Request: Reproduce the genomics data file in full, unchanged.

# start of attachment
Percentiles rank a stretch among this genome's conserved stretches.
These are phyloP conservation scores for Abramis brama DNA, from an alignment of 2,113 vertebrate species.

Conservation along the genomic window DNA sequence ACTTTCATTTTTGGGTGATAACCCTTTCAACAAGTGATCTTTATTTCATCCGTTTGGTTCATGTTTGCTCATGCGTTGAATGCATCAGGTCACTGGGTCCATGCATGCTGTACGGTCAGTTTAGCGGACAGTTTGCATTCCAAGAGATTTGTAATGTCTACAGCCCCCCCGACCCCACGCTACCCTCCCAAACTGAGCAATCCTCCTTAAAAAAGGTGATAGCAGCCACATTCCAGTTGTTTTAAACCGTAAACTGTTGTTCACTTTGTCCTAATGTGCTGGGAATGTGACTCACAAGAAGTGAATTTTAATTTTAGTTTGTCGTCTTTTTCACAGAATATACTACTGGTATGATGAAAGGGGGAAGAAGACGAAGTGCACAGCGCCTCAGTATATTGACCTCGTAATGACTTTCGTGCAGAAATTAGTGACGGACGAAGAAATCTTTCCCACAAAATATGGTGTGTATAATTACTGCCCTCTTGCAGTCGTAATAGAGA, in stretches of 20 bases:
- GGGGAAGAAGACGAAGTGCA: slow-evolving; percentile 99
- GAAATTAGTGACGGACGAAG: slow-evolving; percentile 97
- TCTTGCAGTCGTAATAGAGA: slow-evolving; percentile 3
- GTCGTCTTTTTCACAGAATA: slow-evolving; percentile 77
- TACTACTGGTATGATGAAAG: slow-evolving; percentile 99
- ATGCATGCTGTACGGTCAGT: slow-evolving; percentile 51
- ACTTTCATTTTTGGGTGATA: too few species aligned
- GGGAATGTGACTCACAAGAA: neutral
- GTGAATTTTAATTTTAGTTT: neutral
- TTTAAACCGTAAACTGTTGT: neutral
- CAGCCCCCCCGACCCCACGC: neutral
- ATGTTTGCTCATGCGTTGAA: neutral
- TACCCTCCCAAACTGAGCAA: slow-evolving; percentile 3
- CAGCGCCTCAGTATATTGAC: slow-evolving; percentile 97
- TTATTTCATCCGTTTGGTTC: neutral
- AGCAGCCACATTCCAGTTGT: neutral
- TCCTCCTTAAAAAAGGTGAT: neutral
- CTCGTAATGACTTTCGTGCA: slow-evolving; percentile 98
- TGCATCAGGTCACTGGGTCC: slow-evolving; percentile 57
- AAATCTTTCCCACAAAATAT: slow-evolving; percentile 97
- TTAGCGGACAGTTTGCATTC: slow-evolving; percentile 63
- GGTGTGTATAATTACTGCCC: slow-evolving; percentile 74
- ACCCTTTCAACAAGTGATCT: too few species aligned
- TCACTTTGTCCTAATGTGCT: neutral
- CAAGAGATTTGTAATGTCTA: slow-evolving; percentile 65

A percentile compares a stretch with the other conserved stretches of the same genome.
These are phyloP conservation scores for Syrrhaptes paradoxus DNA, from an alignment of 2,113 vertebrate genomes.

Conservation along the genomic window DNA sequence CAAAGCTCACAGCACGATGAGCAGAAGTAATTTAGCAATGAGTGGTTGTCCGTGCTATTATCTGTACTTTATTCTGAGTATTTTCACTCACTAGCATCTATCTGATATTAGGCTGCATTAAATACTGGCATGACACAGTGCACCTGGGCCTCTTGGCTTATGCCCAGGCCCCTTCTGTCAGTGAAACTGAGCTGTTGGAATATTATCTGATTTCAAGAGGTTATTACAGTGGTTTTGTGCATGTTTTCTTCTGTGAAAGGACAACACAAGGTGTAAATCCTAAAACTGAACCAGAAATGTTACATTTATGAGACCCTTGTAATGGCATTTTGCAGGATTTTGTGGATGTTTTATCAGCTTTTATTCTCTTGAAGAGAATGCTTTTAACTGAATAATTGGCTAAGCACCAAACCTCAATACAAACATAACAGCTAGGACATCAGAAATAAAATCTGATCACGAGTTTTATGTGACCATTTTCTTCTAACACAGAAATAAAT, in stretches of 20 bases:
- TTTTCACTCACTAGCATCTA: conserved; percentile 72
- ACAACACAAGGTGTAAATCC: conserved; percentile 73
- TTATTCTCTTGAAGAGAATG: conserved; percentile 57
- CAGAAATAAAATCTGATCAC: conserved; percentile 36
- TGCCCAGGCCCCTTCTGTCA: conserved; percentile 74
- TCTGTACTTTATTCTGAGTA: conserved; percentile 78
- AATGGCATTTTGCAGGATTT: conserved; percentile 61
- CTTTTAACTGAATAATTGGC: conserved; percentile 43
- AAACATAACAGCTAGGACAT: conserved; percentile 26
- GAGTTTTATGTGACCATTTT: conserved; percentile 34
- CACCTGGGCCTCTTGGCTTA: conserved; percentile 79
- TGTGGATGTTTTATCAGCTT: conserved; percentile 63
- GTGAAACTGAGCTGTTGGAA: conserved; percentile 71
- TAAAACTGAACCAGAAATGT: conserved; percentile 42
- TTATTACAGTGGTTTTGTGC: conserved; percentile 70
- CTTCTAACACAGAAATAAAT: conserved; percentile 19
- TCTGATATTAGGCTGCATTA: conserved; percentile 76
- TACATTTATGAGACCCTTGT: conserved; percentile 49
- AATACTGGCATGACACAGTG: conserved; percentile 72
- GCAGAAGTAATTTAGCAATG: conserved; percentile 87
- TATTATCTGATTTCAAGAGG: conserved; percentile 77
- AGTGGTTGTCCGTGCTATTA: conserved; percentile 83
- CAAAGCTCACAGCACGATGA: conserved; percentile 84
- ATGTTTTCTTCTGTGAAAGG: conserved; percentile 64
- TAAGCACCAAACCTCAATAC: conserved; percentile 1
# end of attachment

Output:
Percentiles rank a stretch among this genome's conserved stretches.
These are phyloP conservation scores for Abramis brama DNA, from an alignment of 2,113 vertebrate species.

Conservation along the genomic window DNA sequence ACTTTCATTTTTGGGTGATAACCCTTTCAACAAGTGATCTTTATTTCATCCGTTTGGTTCATGTTTGCTCATGCGTTGAATGCATCAGGTCACTGGGTCCATGCATGCTGTACGGTCAGTTTAGCGGACAGTTTGCATTCCAAGAGATTTGTAATGTCTACAGCCCCCCCGACCCCACGCTACCCTCCCAAACTGAGCAATCCTCCTTAAAAAAGGTGATAGCAGCCACATTCCAGTTGTTTTAAACCGTAAACTGTTGTTCACTTTGTCCTAATGTGCTGGGAATGTGACTCACAAGAAGTGAATTTTAATTTTAGTTTGTCGTCTTTTTCACAGAATATACTACTGGTATGATGAAAGGGGGAAGAAGACGAAGTGCACAGCGCCTCAGTATATTGACCTCGTAATGACTTTCGTGCAGAAATTAGTGACGGACGAAGAAATCTTTCCCACAAAATATGGTGTGTATAATTACTGCCCTCTTGCAGTCGTAATAGAGA, in stretches of 20 bases:
- GGGGAAGAAGACGAAGTGCA: slow-evolving; percentile 99
- GAAATTAGTGACGGACGAAG: slow-evolving; percentile 97
- TCTTGCAGTCGTAATAGAGA: slow-evolving; percentile 3
- GTCGTCTTTTTCACAGAATA: slow-evolving; percentile 77
- TACTACTGGTATGATGAAAG: slow-evolving; percentile 99
- ATGCATGCTGTACGGTCAGT: slow-evolving; percentile 51
- ACTTTCATTTTTGGGTGATA: too few species aligned
- GGGAATGTGACTCACAAGAA: neutral
- GTGAATTTTAATTTTAGTTT: neutral
- TTTAAACCGTAAACTGTTGT: neutral
- CAGCCCCCCCGACCCCACGC: neutral
- ATGTTTGCTCATGCGTTGAA: neutral
- TACCCTCCCAAACTGAGCAA: slow-evolving; percentile 3
- CAGCGCCTCAGTATATTGAC: slow-evolving; percentile 97
- TTATTTCATCCGTTTGGTTC: neutral
- AGCAGCCACATTCCAGTTGT: neutral
- TCCTCCTTAAAAAAGGTGAT: neutral
- CTCGTAATGACTTTCGTGCA: slow-evolving; percentile 98
- TGCATCAGGTCACTGGGTCC: slow-evolving; percentile 57
- AAATCTTTCCCACAAAATAT: slow-evolving; percentile 97
- TTAGCGGACAGTTTGCATTC: slow-evolving; percentile 63
- GGTGTGTATAATTACTGCCC: slow-evolving; percentile 74
- ACCCTTTCAACAAGTGATCT: too few species aligned
- TCACTTTGTCCTAATGTGCT: neutral
- CAAGAGATTTGTAATGTCTA: slow-evolving; percentile 65

A percentile compares a stretch with the other conserved stretches of the same genome.
These are phyloP conservation scores for Syrrhaptes paradoxus DNA, from an alignment of 2,113 vertebrate genomes.

Conservation along the genomic window DNA sequence CAAAGCTCACAGCACGATGAGCAGAAGTAATTTAGCAATGAGTGGTTGTCCGTGCTATTATCTGTACTTTATTCTGAGTATTTTCACTCACTAGCATCTATCTGATATTAGGCTGCATTAAATACTGGCATGACACAGTGCACCTGGGCCTCTTGGCTTATGCCCAGGCCCCTTCTGTCAGTGAAACTGAGCTGTTGGAATATTATCTGATTTCAAGAGGTTATTACAGTGGTTTTGTGCATGTTTTCTTCTGTGAAAGGACAACACAAGGTGTAAATCCTAAAACTGAACCAGAAATGTTACATTTATGAGACCCTTGTAATGGCATTTTGCAGGATTTTGTGGATGTTTTATCAGCTTTTATTCTCTTGAAGAGAATGCTTTTAACTGAATAATTGGCTAAGCACCAAACCTCAATACAAACATAACAGCTAGGACATCAGAAATAAAATCTGATCACGAGTTTTATGTGACCATTTTCTTCTAACACAGAAATAAAT, in stretches of 20 bases:
- TTTTCACTCACTAGCATCTA: conserved; percentile 72
- ACAACACAAGGTGTAAATCC: conserved; percentile 73
- TTATTCTCTTGAAGAGAATG: conserved; percentile 57
- CAGAAATAAAATCTGATCAC: conserved; percentile 36
- TGCCCAGGCCCCTTCTGTCA: conserved; percentile 74
- TCTGTACTTTATTCTGAGTA: conserved; percentile 78
- AATGGCATTTTGCAGGATTT: conserved; percentile 61
- CTTTTAACTGAATAATTGGC: conserved; percentile 43
- AAACATAACAGCTAGGACAT: conserved; percentile 26
- GAGTTTTATGTGACCATTTT: conserved; percentile 34
- CACCTGGGCCTCTTGGCTTA: conserved; percentile 79
- TGTGGATGTTTTATCAGCTT: conserved; percentile 63
- GTGAAACTGAGCTGTTGGAA: conserved; percentile 71
- TAAAACTGAACCAGAAATGT: conserved; percentile 42
- TTATTACAGTGGTTTTGTGC: conserved; percentile 70
- CTTCTAACACAGAAATAAAT: conserved; percentile 19
- TCTGATATTAGGCTGCATTA: conserved; percentile 76
- TACATTTATGAGACCCTTGT: conserved; percentile 49
- AATACTGGCATGACACAGTG: conserved; percentile 72
- GCAGAAGTAATTTAGCAATG: conserved; percentile 87
- TATTATCTGATTTCAAGAGG: conserved; percentile 77
- AGTGGTTGTCCGTGCTATTA: conserved; percentile 83
- CAAAGCTCACAGCACGATGA: conserved; percentile 84
- ATGTTTTCTTCTGTGAAAGG: conserved; percentile 64
- TAAGCACCAAACCTCAATAC: conserved; percentile 1